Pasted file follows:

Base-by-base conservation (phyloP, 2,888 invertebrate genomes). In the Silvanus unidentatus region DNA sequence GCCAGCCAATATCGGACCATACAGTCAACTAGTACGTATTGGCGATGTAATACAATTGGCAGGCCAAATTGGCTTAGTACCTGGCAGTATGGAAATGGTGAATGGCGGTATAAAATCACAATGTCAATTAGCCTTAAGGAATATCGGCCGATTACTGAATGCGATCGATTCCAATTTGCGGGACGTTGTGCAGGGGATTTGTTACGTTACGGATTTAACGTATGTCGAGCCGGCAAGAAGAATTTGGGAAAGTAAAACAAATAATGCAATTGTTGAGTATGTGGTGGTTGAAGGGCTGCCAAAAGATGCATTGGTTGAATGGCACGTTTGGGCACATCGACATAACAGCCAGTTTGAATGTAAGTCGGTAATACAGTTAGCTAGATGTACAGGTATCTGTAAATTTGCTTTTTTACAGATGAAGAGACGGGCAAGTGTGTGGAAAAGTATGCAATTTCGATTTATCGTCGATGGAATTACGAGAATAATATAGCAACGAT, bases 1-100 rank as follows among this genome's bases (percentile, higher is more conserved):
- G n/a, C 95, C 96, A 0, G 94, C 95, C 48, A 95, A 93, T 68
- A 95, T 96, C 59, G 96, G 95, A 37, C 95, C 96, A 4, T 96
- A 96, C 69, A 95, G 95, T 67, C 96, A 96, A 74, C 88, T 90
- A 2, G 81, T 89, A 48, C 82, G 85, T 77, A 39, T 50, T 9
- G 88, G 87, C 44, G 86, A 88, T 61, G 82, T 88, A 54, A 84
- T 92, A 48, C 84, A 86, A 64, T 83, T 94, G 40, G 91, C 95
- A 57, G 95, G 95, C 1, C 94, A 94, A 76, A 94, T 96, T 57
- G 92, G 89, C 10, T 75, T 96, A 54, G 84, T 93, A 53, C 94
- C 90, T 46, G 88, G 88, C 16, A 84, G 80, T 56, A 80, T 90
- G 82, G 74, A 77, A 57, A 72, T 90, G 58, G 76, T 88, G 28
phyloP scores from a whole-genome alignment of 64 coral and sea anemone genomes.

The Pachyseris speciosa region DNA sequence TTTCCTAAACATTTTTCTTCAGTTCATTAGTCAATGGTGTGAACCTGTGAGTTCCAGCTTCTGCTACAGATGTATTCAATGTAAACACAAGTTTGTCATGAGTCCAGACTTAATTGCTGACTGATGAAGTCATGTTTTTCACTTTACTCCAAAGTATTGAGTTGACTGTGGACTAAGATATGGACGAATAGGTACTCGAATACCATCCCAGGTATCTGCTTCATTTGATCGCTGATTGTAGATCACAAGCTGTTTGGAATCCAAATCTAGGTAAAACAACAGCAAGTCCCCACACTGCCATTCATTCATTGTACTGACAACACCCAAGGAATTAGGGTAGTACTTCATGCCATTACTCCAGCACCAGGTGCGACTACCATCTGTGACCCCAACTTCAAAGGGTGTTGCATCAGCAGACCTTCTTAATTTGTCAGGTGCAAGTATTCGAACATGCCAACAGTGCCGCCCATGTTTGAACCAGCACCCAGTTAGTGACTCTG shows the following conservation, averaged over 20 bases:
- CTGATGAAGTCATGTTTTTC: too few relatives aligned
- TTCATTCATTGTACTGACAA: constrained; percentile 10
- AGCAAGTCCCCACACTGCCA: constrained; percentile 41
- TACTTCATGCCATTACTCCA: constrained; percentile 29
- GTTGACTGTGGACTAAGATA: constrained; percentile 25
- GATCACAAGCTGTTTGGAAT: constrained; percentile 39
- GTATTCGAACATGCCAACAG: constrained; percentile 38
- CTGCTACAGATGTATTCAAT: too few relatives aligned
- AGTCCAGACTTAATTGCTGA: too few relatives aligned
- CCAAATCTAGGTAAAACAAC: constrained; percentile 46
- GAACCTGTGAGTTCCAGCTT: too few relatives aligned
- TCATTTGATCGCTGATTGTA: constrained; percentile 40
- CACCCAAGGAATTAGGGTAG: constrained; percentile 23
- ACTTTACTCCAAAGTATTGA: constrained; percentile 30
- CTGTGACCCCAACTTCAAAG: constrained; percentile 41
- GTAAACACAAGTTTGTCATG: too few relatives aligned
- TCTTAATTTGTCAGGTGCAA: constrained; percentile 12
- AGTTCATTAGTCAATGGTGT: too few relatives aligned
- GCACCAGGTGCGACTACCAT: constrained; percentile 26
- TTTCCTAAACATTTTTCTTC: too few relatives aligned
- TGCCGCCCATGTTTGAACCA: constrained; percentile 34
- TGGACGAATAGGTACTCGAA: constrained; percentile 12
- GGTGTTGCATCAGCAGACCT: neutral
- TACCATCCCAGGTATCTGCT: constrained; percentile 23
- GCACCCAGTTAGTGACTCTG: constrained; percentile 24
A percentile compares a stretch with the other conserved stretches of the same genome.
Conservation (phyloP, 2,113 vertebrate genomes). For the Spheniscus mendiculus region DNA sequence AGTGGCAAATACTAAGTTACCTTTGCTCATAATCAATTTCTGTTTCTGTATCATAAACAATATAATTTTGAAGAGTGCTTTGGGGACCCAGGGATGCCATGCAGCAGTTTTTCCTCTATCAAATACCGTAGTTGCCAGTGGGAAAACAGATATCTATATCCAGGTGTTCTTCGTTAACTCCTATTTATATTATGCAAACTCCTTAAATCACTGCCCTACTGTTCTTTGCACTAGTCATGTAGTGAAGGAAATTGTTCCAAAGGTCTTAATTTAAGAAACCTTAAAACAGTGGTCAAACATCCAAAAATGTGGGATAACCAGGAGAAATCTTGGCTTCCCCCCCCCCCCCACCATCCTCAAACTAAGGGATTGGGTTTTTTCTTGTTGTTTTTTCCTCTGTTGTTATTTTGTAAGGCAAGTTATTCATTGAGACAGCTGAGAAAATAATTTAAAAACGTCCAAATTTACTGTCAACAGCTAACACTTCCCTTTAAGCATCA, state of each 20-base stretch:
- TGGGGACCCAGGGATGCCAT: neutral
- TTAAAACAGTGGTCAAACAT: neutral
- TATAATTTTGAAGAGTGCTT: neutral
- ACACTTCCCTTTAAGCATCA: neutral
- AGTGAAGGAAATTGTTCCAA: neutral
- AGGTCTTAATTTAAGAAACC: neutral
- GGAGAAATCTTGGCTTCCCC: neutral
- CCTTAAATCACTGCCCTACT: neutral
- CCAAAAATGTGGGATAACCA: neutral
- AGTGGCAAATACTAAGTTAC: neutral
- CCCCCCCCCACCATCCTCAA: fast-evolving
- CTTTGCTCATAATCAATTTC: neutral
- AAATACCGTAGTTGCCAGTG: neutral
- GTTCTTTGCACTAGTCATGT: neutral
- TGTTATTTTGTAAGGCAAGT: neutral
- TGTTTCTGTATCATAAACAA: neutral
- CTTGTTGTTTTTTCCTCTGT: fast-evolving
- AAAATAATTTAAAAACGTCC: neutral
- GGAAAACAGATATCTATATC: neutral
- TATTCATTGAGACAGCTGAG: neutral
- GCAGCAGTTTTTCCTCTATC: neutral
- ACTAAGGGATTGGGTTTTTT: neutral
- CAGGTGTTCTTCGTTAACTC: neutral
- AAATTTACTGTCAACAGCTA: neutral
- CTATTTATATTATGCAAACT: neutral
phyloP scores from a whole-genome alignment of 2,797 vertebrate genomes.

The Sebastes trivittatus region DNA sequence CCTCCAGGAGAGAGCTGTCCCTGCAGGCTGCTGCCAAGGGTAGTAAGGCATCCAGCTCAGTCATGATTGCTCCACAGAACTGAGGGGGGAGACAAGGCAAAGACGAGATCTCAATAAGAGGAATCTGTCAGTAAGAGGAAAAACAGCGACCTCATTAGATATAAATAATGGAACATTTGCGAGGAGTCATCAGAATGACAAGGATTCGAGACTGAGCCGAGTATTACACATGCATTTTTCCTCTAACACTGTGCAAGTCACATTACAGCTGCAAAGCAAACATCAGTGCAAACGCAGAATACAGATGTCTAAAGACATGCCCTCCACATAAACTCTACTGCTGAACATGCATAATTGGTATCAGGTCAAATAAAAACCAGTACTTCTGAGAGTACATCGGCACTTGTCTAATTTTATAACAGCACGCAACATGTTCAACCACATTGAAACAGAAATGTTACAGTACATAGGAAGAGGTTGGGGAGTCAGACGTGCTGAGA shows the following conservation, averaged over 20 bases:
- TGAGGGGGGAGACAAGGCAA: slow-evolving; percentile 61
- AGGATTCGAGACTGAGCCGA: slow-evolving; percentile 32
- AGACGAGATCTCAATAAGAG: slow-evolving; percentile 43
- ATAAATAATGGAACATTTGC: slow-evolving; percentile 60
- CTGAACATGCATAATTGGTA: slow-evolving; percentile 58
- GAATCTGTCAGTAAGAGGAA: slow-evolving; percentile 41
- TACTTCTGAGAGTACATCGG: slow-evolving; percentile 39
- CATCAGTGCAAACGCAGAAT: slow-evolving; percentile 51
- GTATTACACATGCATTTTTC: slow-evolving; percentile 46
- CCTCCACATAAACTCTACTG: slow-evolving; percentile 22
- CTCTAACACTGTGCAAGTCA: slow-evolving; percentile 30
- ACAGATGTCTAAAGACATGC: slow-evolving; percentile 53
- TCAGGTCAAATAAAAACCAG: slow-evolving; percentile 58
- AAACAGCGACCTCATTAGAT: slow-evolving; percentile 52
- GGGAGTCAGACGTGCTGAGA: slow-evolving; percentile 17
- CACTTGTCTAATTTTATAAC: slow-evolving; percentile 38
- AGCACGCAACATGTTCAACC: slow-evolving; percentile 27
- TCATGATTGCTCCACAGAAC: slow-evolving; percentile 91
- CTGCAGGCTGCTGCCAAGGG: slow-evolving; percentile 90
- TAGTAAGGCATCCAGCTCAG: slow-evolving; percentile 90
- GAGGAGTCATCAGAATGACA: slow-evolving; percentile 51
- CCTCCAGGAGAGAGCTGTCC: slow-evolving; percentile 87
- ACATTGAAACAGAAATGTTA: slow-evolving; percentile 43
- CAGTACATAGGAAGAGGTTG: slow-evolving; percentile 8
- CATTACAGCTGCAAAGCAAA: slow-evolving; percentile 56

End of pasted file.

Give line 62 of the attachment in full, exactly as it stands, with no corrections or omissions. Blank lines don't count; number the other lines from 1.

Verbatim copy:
- ACTAAGGGATTGGGTTTTTT: neutral